GSA rethinks financial systems schedule buys

GSA officials are floating the idea of replacing the existing FMSS program with an
indefinite-delivery, indefinite-quantity format.

In a recent memo to members of the Chief Financial Officers Council's Joint Systems
Solutions Team (JSST), GSA officials said the IDIQ contracting approach appears to be the
best way to streamline financial software buying procedures and respond to JSST's concerns
about providing agencies with reliable software products.

The proposed IDIQ contracts would take effect in fiscal 1999 and run for five years.
Schedule vendors would vie for task orders. GSA would cap the number of contracts and
prescribe maximum order limits but hold an annual open season to add new suppliers as

GSA officials said they had no additional details about the proposal. But they are
discussing the idea with other agencies and expect to issue a solicitation next spring.

Meanwhile, industry groups said they are not averse to competing under an IDIQ scheme.

"Our members are used to that kind of approach. It's more like the commercial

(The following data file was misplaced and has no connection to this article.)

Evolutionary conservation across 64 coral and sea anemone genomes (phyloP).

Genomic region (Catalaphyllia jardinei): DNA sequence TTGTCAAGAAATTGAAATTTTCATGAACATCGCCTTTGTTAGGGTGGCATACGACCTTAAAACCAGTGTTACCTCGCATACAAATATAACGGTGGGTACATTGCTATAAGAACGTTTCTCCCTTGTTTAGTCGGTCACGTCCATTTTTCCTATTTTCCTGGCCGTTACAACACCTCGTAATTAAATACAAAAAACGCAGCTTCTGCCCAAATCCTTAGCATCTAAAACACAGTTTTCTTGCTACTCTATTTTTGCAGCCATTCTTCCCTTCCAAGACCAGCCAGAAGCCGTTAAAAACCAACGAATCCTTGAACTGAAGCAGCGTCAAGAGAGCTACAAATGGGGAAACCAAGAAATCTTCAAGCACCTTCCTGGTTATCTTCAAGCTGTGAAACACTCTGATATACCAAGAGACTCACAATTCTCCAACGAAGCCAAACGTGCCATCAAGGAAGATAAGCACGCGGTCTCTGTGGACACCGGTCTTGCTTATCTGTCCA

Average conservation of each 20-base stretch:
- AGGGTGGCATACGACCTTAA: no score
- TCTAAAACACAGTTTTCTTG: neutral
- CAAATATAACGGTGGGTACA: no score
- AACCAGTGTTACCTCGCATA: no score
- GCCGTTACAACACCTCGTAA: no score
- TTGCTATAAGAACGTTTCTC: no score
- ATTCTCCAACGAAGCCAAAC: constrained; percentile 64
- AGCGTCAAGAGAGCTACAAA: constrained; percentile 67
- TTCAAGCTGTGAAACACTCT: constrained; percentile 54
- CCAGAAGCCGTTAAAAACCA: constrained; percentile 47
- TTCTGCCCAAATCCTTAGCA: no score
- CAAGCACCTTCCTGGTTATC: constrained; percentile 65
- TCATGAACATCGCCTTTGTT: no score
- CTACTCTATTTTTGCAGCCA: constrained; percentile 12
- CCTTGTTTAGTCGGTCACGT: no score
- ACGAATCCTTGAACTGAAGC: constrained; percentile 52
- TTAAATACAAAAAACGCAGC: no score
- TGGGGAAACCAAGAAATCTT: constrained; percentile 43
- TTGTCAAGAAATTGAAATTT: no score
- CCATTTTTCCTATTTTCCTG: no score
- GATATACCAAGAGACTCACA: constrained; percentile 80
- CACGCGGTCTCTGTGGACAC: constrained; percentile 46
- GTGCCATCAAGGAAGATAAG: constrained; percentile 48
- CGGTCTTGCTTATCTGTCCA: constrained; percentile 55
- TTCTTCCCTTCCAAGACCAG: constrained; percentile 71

market where you get a hunting license with terms and conditions to go hunt for
business," said Larry Allen, executive director of the Coalition for Government
Procurement in Washington. "The downside is that there is no guarantee of business
volume. But that's where contractors have to market."

Improving the government's financial systems seems to be an unending task. Since
President Reagan launched his Reform '88 initiative, the administration has repeatedly
ordered agencies to upgrade antiquated systems, build standard interfaces and eliminate
duplicative financial operations.

GSA set up FMSS as the government's mandatory source for commercial financial software.
The schedule was supposed to help impose financial system standards by forcing agencies to
buy from a preapproved pool of vendors.

But last year JSST issued a report targeting the flaws in the certification tests that
vendors must undergo to earn a spot on the FMSS roster. Agencies often require vendors to
perform an extra set of capability tests before buying from them and test results are not
readily available for users' inspection, JSST said.

More information about JSST's report and related financial management issues is
available at the CFO Council's World Wide Web home page at

Stay Connected

Sign up for our newsletter.

I agree to this site's Privacy Policy.